Protesters have been outside the old parliament building for more than a week and began a traditional smoking ceremony on Thursday.
In a statement, the Aboriginal Tent Embassy said: “The actions of such protesters who carried out a ‘smoking ceremony’ were done without the knowledge, consent or mandate of the embassy council or traditional owners responsible for the regulation of the Aboriginal tent embassy.
“While we support the concept of non-violent direct action, we do not tolerate the destruction of public and private property.”
A spokesman for the ACT police had launched an investigation, adding: “There has been ongoing protest activity in front of the old Parliament House for the last fourteen days.”
Prime Minister Scott Morrison said at a news conference that he was “disgusted and shaken” by the fire.
He added: “I just think it’s appalling and I think it’s shameful and I think the authorities should act quickly and in accordance with the law and people should take the consequences of their actions.
“I am disgusted and shaken by their behavior that would see Australians come and set fire to such a symbol of democracy in this country.”
Deputy Prime Minister Barnaby Joyce said that if the fire was lit deliberately, it would be “an absolute disgrace”.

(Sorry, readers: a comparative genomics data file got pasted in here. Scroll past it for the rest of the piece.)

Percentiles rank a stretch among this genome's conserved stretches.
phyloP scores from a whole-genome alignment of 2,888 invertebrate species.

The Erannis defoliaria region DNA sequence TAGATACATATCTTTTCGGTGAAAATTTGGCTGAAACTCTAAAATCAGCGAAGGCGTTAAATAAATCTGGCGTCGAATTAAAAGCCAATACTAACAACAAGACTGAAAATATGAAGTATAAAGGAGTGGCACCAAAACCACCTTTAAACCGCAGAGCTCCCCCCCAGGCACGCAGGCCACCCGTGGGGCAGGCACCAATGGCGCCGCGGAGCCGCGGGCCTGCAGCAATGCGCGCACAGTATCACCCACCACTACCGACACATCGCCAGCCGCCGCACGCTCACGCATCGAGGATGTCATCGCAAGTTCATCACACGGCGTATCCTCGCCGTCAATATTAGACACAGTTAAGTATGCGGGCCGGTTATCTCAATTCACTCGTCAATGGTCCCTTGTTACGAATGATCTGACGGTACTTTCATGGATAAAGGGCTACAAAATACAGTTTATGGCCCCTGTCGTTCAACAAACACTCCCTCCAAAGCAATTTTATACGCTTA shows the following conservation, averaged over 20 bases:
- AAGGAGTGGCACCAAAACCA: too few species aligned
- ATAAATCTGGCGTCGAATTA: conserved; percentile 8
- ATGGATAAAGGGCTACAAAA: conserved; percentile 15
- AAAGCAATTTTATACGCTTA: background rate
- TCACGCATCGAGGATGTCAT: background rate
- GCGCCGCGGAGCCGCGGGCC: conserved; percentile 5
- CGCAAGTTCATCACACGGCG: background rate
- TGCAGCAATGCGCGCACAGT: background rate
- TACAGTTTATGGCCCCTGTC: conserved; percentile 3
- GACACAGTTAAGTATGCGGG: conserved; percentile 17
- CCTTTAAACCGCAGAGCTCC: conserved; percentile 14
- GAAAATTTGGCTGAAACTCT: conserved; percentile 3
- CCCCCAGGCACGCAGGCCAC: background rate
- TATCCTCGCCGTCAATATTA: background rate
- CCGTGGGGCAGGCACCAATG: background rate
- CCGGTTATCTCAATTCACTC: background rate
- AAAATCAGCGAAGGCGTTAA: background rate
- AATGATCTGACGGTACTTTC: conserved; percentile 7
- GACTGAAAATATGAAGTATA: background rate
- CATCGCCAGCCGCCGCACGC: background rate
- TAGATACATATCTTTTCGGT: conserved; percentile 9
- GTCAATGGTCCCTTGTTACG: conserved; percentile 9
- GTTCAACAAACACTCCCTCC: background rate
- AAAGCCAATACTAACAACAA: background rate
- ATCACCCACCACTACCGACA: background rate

“This is Parliament, which for so long has supported the freedoms we have as a democracy, and which has made the decisions that formed us as a nation that fought to increase the rights and corrections of our colonial past,” he wrote. Mr. Joyce on Facebook.
“If anyone tries to make a statement, it’s a very bad one that will be received with overwhelming disgust.”
Opposition leader Anthony Albanese said it was a “very historic building”.
“I had the great honor of working for Tom Uren in that building. It is used by school groups, it is used for educational purposes as well as for functions,” he said.
“It’s an important building and I just hope there is only minimal damage.”
Former Nationals leader Michael McCormack said there should be “quick and serious” consequences for those responsible.
“How shameful. A monstrous attack on our democracy, our history, our sovereignty. This modern penchant for tearing down our past serves no purpose,” he said on Twitter.
Resource Secretary Keith Pitt also weighed in on Twitter, commenting: “Whatever your case is, it is not the answer to set the old parliament building on fire and endanger all of them … Hope everyone is safe.”
The building ceased to be used as the seat of Parliament in 1988 and is now home to the Museum of Australian Democracy.